The RBA must cut the cash rate by 100 basis points by next year
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The Reserve Bank has no choice but to join the currency debasement contest that’s now going on around the world, and to cut rates by another 1 percentage point in the coming 12 months – including 0.5 percentage points by the end of the year.
The Australian dollar is in a 'no lose' situation: when Western central banks launch asset buying programs, as the central banks of the US, Europe, UK and Japan have all done lately, the 'risk on' environment sees the Aussie rise as a result of fund buying; but Australia’s AAA status and relatively high yield makes it a preferred safe haven as well, especially for other central banks.
Last week the RBA published a list of 16 global central banks that have been buying Australian dollars as part of their diversification strategy, including Russia, Brazil, Korea and Switzerland. On Thursday the Philippines was added to the list.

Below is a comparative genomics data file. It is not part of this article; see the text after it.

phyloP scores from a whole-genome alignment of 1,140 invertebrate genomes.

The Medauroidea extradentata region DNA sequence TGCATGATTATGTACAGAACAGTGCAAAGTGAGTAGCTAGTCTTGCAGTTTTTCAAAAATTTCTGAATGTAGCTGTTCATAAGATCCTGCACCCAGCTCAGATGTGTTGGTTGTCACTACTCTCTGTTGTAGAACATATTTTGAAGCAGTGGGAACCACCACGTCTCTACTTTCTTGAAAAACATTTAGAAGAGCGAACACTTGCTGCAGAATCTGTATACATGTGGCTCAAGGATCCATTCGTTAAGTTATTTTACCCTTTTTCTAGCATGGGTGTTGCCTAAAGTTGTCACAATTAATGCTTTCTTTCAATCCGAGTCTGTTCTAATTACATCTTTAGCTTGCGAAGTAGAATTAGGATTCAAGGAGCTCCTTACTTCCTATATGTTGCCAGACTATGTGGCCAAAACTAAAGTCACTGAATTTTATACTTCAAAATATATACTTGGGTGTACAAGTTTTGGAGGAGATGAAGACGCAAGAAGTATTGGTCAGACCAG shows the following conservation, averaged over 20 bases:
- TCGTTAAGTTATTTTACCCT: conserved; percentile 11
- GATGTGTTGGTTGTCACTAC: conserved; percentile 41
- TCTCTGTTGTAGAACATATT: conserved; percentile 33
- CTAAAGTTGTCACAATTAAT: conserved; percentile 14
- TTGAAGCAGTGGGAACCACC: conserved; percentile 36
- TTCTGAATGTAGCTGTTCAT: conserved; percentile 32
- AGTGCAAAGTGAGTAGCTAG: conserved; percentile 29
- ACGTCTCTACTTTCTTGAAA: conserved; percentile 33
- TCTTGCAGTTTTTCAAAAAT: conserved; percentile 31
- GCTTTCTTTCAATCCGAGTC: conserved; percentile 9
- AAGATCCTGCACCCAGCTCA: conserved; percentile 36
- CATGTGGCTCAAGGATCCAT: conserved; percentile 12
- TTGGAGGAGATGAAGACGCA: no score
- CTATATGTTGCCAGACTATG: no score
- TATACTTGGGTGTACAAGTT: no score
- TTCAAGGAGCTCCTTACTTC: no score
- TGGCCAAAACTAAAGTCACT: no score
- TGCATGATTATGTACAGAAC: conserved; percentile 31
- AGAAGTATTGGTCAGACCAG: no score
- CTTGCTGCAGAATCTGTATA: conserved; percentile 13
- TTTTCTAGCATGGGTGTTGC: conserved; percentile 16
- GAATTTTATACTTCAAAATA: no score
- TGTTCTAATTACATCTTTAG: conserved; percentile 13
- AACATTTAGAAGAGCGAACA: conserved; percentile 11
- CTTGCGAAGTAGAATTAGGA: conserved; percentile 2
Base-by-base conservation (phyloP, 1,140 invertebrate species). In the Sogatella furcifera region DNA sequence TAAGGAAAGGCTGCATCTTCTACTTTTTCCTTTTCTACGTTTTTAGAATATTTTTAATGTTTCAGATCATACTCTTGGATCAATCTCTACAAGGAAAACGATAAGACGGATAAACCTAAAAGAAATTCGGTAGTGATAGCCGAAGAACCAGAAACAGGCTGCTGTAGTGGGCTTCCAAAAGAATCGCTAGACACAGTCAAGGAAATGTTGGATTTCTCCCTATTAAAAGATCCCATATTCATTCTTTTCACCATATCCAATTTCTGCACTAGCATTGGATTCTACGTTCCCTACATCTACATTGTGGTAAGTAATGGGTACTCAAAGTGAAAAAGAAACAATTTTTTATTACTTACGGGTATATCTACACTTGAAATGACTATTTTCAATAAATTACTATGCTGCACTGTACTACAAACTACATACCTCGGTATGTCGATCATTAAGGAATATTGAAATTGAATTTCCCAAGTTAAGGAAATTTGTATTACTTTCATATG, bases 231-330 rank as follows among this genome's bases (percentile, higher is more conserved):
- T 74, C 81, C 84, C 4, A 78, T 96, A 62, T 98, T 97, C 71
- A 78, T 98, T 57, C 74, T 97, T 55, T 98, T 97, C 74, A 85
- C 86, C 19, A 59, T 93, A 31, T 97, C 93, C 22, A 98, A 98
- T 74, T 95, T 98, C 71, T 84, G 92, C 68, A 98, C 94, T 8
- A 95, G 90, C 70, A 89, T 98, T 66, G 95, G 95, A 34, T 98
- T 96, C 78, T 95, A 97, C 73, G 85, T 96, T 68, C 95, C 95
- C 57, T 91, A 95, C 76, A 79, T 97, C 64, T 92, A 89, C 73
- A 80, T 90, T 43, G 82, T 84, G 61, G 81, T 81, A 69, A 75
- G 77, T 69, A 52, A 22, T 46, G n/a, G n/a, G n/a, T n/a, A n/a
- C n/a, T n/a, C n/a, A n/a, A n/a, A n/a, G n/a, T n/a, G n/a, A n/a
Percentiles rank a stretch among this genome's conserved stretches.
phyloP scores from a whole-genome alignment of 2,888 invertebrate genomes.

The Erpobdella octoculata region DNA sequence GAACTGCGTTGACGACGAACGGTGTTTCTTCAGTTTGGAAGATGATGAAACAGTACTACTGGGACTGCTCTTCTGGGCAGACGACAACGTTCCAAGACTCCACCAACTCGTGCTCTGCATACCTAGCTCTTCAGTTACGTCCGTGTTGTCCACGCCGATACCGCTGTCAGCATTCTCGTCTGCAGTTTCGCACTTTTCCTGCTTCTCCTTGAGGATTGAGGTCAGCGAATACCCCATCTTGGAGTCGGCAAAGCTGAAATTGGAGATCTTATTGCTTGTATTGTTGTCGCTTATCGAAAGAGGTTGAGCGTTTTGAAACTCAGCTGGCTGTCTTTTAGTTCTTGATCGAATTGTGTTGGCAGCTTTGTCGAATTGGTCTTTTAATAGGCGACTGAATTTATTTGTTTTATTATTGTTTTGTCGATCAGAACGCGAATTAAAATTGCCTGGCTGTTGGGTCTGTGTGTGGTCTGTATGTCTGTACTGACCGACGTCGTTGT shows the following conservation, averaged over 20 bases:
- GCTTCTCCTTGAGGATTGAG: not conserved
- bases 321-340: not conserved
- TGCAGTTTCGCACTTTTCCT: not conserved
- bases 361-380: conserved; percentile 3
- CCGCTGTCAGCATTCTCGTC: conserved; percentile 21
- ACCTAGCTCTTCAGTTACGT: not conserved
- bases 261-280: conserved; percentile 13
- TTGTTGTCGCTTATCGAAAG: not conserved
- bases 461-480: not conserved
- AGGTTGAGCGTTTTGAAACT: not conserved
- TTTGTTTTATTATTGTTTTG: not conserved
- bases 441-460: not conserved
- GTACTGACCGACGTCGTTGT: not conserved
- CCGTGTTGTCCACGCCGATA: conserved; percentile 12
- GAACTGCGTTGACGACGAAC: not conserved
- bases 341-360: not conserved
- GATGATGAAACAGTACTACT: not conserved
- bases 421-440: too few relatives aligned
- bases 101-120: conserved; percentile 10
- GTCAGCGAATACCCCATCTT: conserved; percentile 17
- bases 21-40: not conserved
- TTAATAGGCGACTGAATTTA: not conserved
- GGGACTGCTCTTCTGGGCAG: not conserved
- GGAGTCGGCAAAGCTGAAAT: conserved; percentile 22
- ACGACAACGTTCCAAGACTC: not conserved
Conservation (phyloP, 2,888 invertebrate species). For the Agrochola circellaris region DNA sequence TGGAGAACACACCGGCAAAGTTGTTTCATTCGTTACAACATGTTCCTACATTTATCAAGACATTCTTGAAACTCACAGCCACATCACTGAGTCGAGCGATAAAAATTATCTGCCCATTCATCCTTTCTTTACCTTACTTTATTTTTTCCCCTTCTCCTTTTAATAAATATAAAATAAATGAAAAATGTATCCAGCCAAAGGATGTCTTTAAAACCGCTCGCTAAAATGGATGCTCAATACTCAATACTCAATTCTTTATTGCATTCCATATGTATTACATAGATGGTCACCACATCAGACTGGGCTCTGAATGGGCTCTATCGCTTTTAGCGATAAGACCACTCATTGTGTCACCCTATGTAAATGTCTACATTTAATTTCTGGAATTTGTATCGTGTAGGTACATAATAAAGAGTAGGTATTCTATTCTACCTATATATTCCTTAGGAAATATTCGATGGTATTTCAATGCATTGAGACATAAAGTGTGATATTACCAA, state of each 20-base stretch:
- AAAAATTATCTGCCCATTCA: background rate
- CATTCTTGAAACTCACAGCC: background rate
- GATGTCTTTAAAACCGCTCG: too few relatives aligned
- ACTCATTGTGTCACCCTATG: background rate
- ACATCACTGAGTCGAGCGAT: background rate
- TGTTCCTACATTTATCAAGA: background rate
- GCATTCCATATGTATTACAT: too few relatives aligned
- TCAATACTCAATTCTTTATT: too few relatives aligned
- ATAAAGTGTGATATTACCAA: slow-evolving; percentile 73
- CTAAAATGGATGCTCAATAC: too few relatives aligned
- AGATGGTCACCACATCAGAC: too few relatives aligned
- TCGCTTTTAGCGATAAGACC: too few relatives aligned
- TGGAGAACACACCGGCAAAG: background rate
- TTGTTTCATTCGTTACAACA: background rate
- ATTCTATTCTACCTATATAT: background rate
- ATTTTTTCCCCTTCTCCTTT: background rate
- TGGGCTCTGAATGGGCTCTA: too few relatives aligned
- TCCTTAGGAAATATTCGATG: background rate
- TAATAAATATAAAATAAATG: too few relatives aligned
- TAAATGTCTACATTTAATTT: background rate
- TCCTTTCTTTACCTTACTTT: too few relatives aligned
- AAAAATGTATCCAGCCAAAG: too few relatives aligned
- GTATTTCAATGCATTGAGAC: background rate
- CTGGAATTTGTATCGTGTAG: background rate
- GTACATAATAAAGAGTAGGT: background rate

The result is that as the Chinese economy slows, commodity prices fall and with them Australia’s terms of trade, while the exchange rate has remained stubbornly above 104 US cents.
In other words, the dollar’s unique status as risk asset for hedge funds and safe haven for central banks means that it is no longer doing its usual job of buffering the Australian economy from an Asian or global downturn, as it did in 2001 and 2008.
This morning it is trading at 104.5 US cents, having slipped from its post-third-quarter high of 106.26.
What to do? Well, in March, when the dollar touched 108, the RBA started to sell more dollars than usual and talked the currency down.
Then on May 1, with the dollar still above 104, it shocked the market with a bigger than expected cut of 50 basis points and followed up with another 25 points in June. The dollar instantly fell to 103.3 on May 1 and then kept falling, bottoming at just below 97 US cents a month later before climbing to 106 in August on the back of speculation about European and US quantitative easing programs.
Since then the risk-on trade, the interest differential and central bank diversification has kept it above 104.
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